5.

Brahmagupta, Bhaskaracharya, Vaghavatta and Kalhana wrote in this age. Sanskrit


dictionary was composed in this era by Amarsimha (Amarkosha). Important plays were
Mudrarakshah by Vishakhdatta, Bal Ramayan and Bal Bharat by Rajshekhar.

6.

Sanskrit texts on various professions like krishiparashar, shilpashastras, vastushastras,


veterinary sciences etc. were written reflecting social priorities.

Regional Languages
1.

Prakrit: It gradually became very heavy and lost out to Pali and Sanskrit and even Jaina
scholars began to write in Sanskrit while buddhist scholars in Pali.

2.

Tamil --> Alvars and Naynar saints popularized it from 6-9 AD. Their writings were collectively
compiled in 12th cent and called Tirumurais. Tamil literature witnessed great development.
Sometime the subjects were taken from Sanskrit works like Kamban wrote Ramayna in Chola
period but it was not merely a translation of the Valmiki ramayna as the style, treatment of
gender and even the narrative was varied according to the local tradition. Thus he treats Ravan

in a much more sympathetic way than Valmiki. In the Pallava age the tamil poems contain rich
description of general country life as well as the town life in Kaveripattnam. Confidence in Tamil
can be seen in its use along with Sanskrit in inscriptions.
3.

Kannada -->Amoghavarsha (Rashtrakuta king)wrote the first work in Kannada poetry. It was
patronized by Rashtrakutas, Chalukyas and Hosyals. Pampa, Ponna and Ranna (the 3
Kannada jewels) wrote in this age.

4.

Apbhramsha --> The Rashtrakutas patronized it and many poets in this language lived in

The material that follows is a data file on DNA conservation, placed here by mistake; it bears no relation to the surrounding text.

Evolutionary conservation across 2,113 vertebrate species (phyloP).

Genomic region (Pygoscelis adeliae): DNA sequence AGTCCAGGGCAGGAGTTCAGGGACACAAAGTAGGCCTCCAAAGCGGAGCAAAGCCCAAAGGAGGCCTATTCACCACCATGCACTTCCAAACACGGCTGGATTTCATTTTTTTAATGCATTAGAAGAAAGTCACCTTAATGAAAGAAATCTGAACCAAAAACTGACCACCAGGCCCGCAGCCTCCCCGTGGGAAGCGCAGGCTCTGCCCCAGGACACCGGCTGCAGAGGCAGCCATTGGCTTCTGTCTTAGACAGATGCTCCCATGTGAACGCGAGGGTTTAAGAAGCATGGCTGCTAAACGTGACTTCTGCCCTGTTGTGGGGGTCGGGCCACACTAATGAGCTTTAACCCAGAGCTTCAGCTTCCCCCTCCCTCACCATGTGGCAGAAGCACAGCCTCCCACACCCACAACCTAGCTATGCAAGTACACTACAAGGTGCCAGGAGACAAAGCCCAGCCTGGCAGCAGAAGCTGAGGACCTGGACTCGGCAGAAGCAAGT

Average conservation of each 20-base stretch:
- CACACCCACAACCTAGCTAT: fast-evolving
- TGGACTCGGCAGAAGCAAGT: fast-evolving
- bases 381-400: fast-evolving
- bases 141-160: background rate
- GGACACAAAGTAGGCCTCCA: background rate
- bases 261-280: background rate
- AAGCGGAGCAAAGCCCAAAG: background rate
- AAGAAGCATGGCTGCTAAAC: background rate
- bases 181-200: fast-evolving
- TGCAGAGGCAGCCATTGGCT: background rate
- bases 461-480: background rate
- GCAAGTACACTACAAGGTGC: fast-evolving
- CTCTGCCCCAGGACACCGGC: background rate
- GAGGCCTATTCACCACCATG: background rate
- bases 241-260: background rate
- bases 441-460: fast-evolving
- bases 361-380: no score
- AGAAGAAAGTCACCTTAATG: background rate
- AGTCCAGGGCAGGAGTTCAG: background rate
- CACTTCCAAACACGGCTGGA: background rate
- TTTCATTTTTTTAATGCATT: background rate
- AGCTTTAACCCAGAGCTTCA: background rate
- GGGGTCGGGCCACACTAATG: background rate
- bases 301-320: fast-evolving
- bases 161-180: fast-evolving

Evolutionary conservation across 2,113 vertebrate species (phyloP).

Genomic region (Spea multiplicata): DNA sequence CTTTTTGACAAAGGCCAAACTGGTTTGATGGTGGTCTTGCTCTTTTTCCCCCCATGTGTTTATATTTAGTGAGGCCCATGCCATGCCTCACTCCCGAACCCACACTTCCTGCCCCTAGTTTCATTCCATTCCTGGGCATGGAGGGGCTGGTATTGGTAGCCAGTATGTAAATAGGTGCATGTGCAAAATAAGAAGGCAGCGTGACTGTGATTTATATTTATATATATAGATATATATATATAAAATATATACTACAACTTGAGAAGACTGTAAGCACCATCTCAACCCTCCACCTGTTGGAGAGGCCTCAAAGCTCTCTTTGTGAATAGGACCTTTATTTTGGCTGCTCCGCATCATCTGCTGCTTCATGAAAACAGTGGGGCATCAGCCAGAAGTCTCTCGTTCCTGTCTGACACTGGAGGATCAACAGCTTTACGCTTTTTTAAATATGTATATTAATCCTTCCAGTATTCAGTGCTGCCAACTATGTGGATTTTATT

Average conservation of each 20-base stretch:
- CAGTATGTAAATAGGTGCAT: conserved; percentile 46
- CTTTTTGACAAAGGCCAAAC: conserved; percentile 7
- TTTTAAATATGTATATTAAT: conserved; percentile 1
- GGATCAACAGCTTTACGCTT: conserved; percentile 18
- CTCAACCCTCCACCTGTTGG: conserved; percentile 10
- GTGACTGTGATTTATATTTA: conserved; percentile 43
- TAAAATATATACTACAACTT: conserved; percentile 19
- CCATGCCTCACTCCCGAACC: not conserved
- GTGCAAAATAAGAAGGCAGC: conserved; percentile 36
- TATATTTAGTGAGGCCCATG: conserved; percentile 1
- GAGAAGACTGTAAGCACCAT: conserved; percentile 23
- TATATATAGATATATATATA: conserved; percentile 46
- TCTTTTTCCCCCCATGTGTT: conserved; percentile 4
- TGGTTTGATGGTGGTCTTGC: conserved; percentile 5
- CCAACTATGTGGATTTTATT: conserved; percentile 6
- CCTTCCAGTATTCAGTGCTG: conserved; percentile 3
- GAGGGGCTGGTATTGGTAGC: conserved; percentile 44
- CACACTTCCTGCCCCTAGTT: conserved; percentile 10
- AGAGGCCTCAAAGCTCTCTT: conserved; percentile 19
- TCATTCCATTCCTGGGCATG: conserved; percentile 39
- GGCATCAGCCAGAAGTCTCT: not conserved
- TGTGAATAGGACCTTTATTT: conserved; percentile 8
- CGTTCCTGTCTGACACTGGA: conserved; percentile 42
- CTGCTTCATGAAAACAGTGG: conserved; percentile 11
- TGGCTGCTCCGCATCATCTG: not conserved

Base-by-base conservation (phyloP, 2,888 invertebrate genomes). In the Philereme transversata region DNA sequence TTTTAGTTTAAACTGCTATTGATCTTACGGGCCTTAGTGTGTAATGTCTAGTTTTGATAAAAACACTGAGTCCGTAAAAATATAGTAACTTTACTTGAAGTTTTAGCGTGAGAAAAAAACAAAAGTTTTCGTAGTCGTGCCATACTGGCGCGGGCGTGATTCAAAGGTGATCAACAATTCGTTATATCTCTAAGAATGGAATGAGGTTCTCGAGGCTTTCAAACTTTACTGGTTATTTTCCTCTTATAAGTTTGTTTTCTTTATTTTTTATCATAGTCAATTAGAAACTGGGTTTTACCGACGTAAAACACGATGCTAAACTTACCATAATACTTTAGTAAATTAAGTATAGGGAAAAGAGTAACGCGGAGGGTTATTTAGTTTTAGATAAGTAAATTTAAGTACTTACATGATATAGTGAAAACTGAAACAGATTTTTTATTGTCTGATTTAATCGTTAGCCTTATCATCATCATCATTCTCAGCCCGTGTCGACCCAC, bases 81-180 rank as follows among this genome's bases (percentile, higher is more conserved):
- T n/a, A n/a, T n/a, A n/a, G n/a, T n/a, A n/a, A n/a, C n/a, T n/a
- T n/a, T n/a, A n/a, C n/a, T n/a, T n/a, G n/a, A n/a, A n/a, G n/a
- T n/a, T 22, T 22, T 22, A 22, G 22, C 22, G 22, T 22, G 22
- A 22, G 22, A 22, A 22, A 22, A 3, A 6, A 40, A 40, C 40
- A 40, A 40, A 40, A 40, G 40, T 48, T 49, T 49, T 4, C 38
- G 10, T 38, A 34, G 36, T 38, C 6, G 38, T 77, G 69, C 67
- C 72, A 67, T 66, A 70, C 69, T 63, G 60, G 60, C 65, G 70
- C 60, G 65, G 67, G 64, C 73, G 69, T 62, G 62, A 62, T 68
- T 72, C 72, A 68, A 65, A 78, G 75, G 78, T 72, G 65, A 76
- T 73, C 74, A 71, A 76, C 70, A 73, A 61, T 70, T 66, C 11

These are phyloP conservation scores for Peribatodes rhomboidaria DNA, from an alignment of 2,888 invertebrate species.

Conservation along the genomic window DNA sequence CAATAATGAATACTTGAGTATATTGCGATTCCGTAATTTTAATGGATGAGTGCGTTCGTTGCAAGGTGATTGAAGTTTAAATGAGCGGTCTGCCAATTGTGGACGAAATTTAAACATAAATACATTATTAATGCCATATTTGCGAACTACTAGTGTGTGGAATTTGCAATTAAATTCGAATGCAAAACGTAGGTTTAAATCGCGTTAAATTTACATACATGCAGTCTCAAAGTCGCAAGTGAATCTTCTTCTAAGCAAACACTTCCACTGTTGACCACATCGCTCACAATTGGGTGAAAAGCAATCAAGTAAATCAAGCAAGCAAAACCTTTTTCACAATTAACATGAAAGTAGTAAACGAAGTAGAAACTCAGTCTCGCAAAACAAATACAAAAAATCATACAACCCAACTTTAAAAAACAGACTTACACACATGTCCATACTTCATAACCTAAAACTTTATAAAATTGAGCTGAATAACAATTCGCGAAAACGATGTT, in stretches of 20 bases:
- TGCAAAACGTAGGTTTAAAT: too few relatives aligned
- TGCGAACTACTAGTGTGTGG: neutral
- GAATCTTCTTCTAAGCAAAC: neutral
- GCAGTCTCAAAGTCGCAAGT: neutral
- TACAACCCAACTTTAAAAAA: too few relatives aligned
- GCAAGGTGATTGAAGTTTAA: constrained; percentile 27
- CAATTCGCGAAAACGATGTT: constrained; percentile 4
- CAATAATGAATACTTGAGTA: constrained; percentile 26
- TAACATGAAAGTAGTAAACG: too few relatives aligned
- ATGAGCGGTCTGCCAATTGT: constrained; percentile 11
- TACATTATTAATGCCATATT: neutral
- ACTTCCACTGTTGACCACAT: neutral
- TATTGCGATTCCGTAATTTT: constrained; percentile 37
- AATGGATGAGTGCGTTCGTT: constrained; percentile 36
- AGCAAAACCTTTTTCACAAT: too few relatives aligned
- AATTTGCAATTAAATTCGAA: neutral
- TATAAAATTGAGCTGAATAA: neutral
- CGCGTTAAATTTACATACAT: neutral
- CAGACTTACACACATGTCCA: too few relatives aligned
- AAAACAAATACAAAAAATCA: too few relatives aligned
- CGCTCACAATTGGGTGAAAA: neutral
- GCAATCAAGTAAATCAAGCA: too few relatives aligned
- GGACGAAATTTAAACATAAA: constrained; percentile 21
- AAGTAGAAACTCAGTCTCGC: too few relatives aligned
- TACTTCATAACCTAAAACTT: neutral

their courts. The doha style of writing began to come up in this age and specially popularized by
the bhakti movement. The bhakti saints also popularized other languages like Odiya, Bengali.

5.

Telugu --> It was patronized by Rashtrakutas, Chalukyas and Hosyals. Mahabharata was
written under Chalukyan kings.

Vijaynagar
Architecture
Features
1.

Religious as well as secular.

2.

Court patronage.

3.

Rock cut, shaped or use of permanent material.

4.

Highly ornamented, elaborate, massive and advanced technology.

5.

Multi-dimensional i.e. many forms of architecture were pursued.

6.

In

the

14th

century,

it

was

influenced

by

deccani

style

of

Chalukyas

and

Rashtrakutas. During 15th century, a typical Vijaynagar style called provida style emerged.
Basically it was an advanced version of the dravidian style. In 17th cent, the nayak style
emerged (nayaks were the feudatories of Vijaynagar kings).
Temples
1.

In the provida style, the structures of the chief god and goddess were separated and the
goddess

structure

was

called

shrine

of

the

"Amma". A

new

structure

called kalyan mandap came up which was used for the ceremonial union of the chief god and
the goddess. A thousand pillar hall was created in the temple complex for the devotees. The
gopurams became bigger and more ornamented.
2.

Examples are Viruprakash temple and Hazaraswami temple @ Hampi.

3.

The nayak style temples were bigger and more ornamented. Example is Meenakshi temple
@ Madurai.

Monuments
1.

Palaces, queens' baths, stables etc. were constructed. Example is Lotus palace of
Krishnadevrai.

Sculpture
1.

Secular sculpture developed with bronze images made of kings and queens.

MEDIEVAL INDIA
The 13th & 14th Centuries
Persian / Arabic Literature
1.

Poetry was a popular form. Amir Khusrau and Amir Hassan were great poets. They also
wrote qawwalis and created a new Indian style of poetry and is the originator of Hindustani
music.

2.

History writing was another popular trend. Barni, Afif, Siraj etc.

3.
Books we written, specially dictionaries, with painted illustrations.
Persian vs Arabic Historiography
2. analytical type. keep in mind that historiography is the study of how history is written. it is the study of
all aspects of writing history. going by this definition..... volume wise arabic history works are less
voluminous, persian more. reason, persian had been the court language of medieval rulers. what
ever was written in arabic was by travelers before delhi sultanate, by religious scholars, arab
immigrants to india. (list here famous examples)perspectives - arabic historians were not sympathetic